NSC promises to do better


7.(c) AIT separately raised the recent Pratas incident with NSC deputy secretary general Henry Ko, noting the need for closer coordination with the USG on the issue. Ko acknowledged that there had been no formal internal interagency meetings over the PRC activities in the Pratas but said that NSC Secgen Chiou I-Jen has called for such a meeting next week. Ko said that the NSC will establish a policy-level channel to discuss Taiwan's reactions to PRC activities in the south and east china seas to supplement the technical channel proposed by the Taiwan coast guard. Ko said that the NSC first became aware of the problem in the Pratas islands after Syu asked Chiou in writing to press the Taiwan navy to help reinforce coast guard elements on the island (note: the Taiwan navy turned over control of the Pratas island facility to the coast guard in 2002. End note.) Ko said the navy had refused to send warships citing the potential for a confrontation with pla navy elements.


Comment: Coast guard setting policy agenda


8.(c) Despite Syu,s admonitions to the contrary, it is clear that the Taiwan authorities' internal communications and coordination on this latest incident was decidedly lacking. For instance, mnd had no knowledge whatsoever of the coast guard's stated intent (passed to AIT through the mainland affairs council) to board the Fengdou nr. 4 nor were they aware of the coast guard's alternative threat to board the two fishing vessels as conveyed to AIT rso on may 27. In a broader sense, it also appears clear to us that Taiwan has not yet really thought through how to respond to these PRC 'encroachments.' As a further consideration, if the Taiwan coast guard is directed to respond to further PRC survey ship operations by conducting disruption operations or, as a last resort, by boarding, then how does that potentially affect u.s. survey ship operations in the area? AIT will continue to press Taiwan's NSC to establish policy guidance on such incidents that will take into consideration Taipei's broader interests, including the need to avoid a conflict at sea. We also believe a visit to Honolulu could be very valuable not only in providing information at more technical levels, but by providing the Taiwan coast guard with a much broader regional view and the broader u.s. policy concerns.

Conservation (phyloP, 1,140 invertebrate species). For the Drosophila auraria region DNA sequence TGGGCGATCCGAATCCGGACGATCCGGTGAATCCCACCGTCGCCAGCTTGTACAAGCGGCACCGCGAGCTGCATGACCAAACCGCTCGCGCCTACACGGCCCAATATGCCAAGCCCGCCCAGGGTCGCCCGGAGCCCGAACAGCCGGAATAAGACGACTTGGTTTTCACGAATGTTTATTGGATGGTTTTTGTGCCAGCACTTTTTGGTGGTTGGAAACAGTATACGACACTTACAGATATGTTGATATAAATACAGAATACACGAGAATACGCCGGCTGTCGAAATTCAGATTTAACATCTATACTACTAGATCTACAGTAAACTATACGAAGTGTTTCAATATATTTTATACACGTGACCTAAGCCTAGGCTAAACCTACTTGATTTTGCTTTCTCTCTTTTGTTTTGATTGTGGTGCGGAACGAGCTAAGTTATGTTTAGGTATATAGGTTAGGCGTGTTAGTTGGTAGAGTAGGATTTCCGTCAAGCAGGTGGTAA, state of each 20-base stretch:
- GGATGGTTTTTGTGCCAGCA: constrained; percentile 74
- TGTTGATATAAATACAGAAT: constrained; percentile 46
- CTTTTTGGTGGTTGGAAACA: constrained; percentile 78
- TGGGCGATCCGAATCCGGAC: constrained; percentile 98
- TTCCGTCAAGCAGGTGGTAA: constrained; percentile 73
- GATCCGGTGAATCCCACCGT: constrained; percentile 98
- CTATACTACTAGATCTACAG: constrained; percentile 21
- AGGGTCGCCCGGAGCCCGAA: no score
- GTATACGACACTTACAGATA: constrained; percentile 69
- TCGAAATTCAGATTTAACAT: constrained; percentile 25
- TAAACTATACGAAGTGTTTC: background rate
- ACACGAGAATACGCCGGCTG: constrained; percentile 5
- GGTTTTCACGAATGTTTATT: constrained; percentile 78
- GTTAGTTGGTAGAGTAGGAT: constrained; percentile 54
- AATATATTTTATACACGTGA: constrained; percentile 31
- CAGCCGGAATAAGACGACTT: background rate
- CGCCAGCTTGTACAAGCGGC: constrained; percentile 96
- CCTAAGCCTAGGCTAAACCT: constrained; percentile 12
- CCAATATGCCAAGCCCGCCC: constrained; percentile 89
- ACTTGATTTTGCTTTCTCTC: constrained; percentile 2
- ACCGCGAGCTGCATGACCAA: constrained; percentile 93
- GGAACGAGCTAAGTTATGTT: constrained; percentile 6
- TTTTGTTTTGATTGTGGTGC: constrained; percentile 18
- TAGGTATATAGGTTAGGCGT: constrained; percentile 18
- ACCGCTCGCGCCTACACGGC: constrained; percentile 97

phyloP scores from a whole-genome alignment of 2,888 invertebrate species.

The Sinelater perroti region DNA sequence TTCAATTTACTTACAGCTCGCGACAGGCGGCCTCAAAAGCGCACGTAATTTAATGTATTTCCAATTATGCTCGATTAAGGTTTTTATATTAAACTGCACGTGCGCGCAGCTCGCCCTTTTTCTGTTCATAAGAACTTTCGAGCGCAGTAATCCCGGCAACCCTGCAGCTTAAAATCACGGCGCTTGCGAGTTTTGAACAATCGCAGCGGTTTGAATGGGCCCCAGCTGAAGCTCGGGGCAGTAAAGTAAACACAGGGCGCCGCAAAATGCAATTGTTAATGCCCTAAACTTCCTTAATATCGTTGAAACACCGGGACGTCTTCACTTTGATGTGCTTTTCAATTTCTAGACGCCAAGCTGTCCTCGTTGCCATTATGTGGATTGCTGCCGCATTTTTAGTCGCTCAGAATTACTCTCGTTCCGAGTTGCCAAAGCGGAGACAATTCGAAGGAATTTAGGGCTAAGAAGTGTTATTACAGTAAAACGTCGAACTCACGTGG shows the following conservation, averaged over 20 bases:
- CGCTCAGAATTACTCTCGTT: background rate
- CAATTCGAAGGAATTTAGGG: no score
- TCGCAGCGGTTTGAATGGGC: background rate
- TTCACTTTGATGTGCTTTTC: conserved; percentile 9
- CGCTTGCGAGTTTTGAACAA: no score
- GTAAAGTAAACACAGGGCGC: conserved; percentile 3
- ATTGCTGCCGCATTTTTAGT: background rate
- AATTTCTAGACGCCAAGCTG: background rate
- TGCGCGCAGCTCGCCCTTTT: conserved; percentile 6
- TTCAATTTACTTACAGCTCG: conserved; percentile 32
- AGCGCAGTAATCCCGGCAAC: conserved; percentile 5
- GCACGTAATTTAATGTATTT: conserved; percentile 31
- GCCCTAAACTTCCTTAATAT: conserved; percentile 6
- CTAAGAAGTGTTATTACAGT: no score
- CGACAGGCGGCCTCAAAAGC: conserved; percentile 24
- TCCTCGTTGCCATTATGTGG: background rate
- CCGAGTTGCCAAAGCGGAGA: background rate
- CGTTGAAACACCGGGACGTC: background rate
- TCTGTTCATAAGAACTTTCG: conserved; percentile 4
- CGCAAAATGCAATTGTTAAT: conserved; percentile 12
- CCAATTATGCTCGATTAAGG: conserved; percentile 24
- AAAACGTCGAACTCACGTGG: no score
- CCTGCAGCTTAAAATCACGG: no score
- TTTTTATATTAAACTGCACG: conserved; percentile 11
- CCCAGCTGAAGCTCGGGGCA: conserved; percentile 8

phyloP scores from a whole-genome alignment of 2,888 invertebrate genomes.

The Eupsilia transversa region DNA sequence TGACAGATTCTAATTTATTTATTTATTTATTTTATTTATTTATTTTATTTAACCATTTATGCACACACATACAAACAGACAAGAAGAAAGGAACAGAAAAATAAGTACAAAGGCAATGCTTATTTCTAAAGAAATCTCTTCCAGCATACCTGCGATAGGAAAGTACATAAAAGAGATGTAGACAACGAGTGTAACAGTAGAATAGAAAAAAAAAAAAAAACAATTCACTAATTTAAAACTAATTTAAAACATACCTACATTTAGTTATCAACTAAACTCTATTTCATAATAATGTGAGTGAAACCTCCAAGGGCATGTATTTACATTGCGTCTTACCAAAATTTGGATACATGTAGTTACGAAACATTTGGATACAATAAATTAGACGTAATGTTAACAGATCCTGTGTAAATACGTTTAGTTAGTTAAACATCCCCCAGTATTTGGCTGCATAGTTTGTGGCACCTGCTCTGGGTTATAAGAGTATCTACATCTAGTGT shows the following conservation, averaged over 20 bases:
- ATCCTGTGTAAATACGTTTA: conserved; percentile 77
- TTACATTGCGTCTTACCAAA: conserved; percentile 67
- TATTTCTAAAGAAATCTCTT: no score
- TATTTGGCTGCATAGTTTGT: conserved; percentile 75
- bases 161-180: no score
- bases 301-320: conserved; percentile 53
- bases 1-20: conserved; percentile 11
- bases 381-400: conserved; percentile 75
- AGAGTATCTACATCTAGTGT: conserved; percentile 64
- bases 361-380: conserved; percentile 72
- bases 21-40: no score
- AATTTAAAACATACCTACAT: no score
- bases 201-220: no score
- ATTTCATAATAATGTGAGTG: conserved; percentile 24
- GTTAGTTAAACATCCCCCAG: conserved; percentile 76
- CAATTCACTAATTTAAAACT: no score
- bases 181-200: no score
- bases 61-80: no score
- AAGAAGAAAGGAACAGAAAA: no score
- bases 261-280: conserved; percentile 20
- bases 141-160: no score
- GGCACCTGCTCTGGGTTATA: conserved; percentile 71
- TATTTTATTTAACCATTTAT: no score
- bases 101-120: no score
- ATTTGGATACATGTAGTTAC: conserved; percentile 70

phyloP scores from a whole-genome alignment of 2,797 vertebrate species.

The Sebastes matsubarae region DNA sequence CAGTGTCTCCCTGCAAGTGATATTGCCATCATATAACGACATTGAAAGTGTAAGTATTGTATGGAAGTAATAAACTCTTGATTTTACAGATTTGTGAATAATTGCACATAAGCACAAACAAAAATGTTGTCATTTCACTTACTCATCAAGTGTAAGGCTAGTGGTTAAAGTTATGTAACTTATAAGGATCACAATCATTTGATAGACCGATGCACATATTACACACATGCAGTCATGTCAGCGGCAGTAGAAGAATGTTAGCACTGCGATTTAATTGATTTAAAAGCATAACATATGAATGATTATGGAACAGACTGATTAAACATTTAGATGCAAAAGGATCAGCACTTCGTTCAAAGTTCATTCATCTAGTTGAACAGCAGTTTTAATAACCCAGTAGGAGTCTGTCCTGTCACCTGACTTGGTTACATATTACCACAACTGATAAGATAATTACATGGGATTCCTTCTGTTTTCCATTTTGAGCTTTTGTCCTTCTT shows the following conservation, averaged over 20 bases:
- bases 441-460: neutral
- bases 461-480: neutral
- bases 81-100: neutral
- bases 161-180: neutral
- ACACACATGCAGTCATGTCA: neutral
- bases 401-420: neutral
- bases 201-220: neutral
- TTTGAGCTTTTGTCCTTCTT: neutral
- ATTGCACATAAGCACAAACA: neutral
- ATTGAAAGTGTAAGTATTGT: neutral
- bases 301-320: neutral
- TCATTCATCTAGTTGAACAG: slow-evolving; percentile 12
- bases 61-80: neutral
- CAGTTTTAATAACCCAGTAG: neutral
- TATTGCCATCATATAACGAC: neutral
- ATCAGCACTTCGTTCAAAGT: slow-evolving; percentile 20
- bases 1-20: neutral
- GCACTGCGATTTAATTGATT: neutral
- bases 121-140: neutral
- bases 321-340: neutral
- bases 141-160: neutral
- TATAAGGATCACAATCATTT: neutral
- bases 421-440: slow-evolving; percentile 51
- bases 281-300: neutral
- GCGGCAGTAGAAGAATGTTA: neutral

9.(c) The lack of policy coordination is likely in large part due to the personality of coast guard minister Syu. Syu is a controversial figure in Cross-Strait policy circles. A hold over from the Lee Teng-Hui administration, many current Taiwan officials blame Syu's actions as sef secretary general following the 1999 "state-to-state" incident for Beijing's decision to sever contacts between sef and its PRC counterpart. Based in part on that episode, Syu is viewed by many inside the chen administration as a loose cannon hardliner. His tenure at sef under the chen administration was marked by friction with then-MAC chair Tsai Ing-Wen and NSC Secgen Chiou. Syu's 2004 appointment as coast guard minister was interpreted by many cross-strait insiders as an attempt to sideline Syu from the PRC policy process.


10.(c) This background and Syu's own actions in the recent episode over the Pratas raises questions about Syu's current agenda. In April, former NSC secgen chang jung-feng recommended that AIT seek a briefing from Syu on a series of incidents involving coast guard personnel and PRC entities on Pratas island, but Syu's office did not agree to the meeting until several days before Taiwan took action against the PRC research vessel in late may. Syu was likely responsible for the decision to inform AIT of Taiwan's may 27 move against the PRC vessel via mac senior secretary Jan Jyh-Horng rather than through more standard diplomatic or military channels. Jan served as Syu's deputy at SEF for nearly five years and the two have maintained cordial relations despite Jan's ties with Syu rivals Chiou and Tsai.


11.(c) Action request. Request Washington concurrence in a Taiwan coast guard visit to Honolulu and to USPACOM, program details and timing to be determined.


Original Source: Wikileaks